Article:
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Vesna Dimitrieska awarded for advancing world language education in Indiana

Awards Mar 25, 2024

Vesna Dimitrieska, coordinator of global education initiatives at Indiana University’s Hamilton Lugar School of Global and International Studies and School of Education, has received the 2024 Central States Paul Simon Award for her work advancing world language education in Indiana. The award is conferred annually by the Central States Conference on the Teaching of Foreign Languages on an individual or group outside of the language teaching profession that has demonstrated leadership in the promotion of language learning and international understanding.

Vesna Dimitrieska Dimitrieska’s work focuses on expanding world language programs and internationalizing curricula in K-12 and post-secondary institutions across Indiana, including rural and Minority Serving Institutions.

She says the work is deeply meaningful to her because of the gap in language education offerings she aims to fill. Because there is no national mandate for world language education, decisions about language courses often fall to states and school districts that may lack the resources to implement them.

“It’s more important than ever to connect schools with world language resources,” said Dimitrieska. “As a multilingual, I have recognized the urgency for more Americans to be bilingual and have worked actively towards changing the current issues with lack of access to early language learning for all. Although multiple recent employer and job market reports showcase the rising demand for bilinguals, simultaneously, we are facing decreasing enrollments in language classes among college students.”

As a graduate student, Dimitrieska coordinated the Bridges: Children, Languages, World project that introduces children to less commonly taught languages like Turkish, Swahili, and many others. The program has been offered to dozens of schools and after-school programs throughout Bloomington and Monroe County.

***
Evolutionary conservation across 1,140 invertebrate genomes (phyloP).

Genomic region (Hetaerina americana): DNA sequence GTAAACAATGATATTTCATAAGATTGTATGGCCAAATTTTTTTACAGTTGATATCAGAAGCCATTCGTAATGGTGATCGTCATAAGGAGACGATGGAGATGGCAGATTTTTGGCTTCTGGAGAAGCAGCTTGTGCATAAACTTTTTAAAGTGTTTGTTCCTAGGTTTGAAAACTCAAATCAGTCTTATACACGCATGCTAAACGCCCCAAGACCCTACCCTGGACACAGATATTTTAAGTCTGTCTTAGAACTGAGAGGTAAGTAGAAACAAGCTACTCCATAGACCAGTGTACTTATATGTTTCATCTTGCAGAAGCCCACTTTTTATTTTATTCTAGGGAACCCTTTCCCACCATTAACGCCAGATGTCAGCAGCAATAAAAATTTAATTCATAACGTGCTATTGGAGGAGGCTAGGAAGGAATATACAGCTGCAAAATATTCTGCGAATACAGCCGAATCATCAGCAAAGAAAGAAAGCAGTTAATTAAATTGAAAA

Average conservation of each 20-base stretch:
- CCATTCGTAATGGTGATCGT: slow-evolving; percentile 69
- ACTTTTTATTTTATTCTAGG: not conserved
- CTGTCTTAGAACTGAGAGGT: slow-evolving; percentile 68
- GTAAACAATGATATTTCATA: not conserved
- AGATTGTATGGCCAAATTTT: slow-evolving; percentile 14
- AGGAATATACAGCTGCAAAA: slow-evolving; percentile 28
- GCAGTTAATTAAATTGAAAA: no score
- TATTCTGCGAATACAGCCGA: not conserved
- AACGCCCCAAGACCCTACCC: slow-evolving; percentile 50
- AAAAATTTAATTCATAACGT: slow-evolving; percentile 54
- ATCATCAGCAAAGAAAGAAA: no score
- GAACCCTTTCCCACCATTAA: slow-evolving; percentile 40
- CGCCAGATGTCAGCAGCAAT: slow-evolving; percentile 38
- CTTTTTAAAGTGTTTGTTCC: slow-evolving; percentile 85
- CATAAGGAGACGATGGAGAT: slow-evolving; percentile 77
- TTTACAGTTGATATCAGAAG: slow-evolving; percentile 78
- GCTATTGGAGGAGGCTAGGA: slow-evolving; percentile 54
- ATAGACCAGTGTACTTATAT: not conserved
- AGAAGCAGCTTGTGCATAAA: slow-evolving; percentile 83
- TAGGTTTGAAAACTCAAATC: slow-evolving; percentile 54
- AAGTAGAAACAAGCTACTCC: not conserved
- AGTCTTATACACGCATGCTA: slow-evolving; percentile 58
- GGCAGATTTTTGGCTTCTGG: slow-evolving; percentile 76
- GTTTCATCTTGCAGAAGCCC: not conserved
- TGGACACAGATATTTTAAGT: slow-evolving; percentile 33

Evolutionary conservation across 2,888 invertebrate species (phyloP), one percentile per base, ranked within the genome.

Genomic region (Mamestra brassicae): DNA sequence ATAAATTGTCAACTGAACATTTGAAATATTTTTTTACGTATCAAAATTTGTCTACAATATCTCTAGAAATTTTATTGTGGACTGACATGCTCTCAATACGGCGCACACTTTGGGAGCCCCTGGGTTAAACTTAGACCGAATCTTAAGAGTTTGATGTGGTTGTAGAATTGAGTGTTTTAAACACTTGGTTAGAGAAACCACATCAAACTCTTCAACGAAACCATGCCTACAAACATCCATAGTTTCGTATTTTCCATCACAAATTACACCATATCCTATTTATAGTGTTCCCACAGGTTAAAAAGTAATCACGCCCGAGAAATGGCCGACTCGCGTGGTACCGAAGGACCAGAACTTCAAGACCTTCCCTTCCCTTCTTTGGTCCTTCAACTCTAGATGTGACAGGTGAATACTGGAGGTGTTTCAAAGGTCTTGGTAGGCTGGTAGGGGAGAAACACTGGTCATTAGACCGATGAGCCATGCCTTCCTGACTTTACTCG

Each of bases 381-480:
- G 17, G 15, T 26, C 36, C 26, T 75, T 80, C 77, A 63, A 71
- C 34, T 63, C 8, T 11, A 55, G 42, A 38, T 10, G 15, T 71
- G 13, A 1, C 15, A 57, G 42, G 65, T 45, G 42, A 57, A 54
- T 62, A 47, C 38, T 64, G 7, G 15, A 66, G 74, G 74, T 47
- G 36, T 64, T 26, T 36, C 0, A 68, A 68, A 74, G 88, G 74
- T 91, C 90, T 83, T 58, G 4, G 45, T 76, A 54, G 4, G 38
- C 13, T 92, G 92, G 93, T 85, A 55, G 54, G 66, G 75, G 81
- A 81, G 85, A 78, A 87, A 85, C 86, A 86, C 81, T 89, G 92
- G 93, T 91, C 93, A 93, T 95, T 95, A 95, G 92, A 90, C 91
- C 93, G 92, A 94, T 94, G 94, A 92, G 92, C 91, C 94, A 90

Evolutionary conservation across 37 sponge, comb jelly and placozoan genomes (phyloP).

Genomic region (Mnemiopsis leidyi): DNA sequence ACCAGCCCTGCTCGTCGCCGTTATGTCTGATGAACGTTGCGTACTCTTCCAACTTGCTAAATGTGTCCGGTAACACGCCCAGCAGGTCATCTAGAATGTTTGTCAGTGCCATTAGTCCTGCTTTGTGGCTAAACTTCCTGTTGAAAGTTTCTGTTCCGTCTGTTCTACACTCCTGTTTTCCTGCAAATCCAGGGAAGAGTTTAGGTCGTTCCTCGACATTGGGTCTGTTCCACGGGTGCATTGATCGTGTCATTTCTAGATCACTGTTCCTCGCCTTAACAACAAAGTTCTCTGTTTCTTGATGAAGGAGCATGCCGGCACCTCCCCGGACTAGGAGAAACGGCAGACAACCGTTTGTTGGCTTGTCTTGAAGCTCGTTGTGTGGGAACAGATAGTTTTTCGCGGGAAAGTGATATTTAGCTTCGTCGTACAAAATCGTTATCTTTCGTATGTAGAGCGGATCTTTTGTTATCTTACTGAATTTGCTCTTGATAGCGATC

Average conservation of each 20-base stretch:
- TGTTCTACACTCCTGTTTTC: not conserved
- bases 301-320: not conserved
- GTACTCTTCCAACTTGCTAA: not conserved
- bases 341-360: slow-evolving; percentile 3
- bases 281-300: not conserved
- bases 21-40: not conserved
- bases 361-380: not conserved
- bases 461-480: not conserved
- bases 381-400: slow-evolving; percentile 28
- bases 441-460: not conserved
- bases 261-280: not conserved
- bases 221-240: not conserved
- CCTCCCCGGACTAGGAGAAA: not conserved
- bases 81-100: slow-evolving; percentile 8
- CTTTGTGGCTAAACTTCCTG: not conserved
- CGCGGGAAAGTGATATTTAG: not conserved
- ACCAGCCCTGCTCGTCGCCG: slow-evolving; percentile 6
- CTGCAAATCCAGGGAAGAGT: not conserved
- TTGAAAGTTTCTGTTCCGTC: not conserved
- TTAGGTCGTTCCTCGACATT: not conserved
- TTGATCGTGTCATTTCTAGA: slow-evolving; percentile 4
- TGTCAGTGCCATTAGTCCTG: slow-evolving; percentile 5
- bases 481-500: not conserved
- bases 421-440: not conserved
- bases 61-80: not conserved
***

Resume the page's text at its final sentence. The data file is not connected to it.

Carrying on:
Since 2016, Dimitrieska has also supported and provided professional development programs for K-16 language educators. For the growing number of dual-language immersion programs throughout Indiana, she has organized 23 workshops and webinars, 8 week-long summer institutes, and carried out 133 school visits. Through her efforts, she has made an indirect impact on approximately 3,000 students.

Dimitrieska says that dual language immersion programs are increasing across the nation due to their benefits to both non-native English speakers, and native English-speaking students.

“On one hand, not every K-12 student has the opportunity to learn another language in school at an early age. This is especially true in rural areas that have been known to lack such opportunities due to lack of programmatic and human resources,” said Dimitrieska. “On the other hand, the students who already are bilingual — heritage speakers and English learners — are only perceived through how good their English is. This perception emphasizes the still predominant monolingual perspective in this country that perceives proficiency in other language(s) as a deficit, and not an asset.”

Dimitrieska’s service also extends to IU faculty and students through IU Global’s Global Classroom initiative. The program allows faculty to add an international component to their classes by collaborating with an educational partner abroad, giving students the chance to experience cross-cultural work to prepare for their future careers.

The number of global initiatives Dimitrieska builds or coordinates at IU continues to grow each year.

Currently, she is leading several additional programs that are supported through many schools and units at IU. The Global Literacy Invitations program offers professional development and cultural education to help educators identify and use globally-themed books in their classrooms. The Principals’ Academy on Internationalizing K-12 Schools helps principals and administrators internationalize their curricula and pedagogy and support globally focused professional development for their teachers. She also co-leads a program that guides K-12 teachers in incorporating United Nations sustainable development goals into their instruction. In addition, she leads the Global Deliberations Collaborative for high school teachers who integrate the use of global deliberations in their teaching.

These programs are supported by area studies centers and national resource centers that are funded by the U.S. Department of Education Title VI program: The IU Hamilton Lugar School’s African Studies Program, Center for Latin American and Caribbean Studies, Center for the Study of the Middle East, East Asian Studies Center, Institute of European Studies, Inner Asian and Uralic National Resource Center, and Robert F. Byrnes Russian and East European Institute; IU Global’s Center for the Study of Global Change; and the IU School of Education.

Dimitrieska says she is grateful for the continued growth and support for world language programs at IU.

“Languages and the life worlds they animate are bridges between and among a common human world,” said DImitrieska. “Learning and speaking a new language should not be an exceptional achievement but a fundamental one for all of our students. Receiving the Paul Simon Award inspires me to advocate for language learning and to continue to seek ways to access these kinds of programs.”


Hamilton Lugar School of Global and International Studies

Sarah DeWeese

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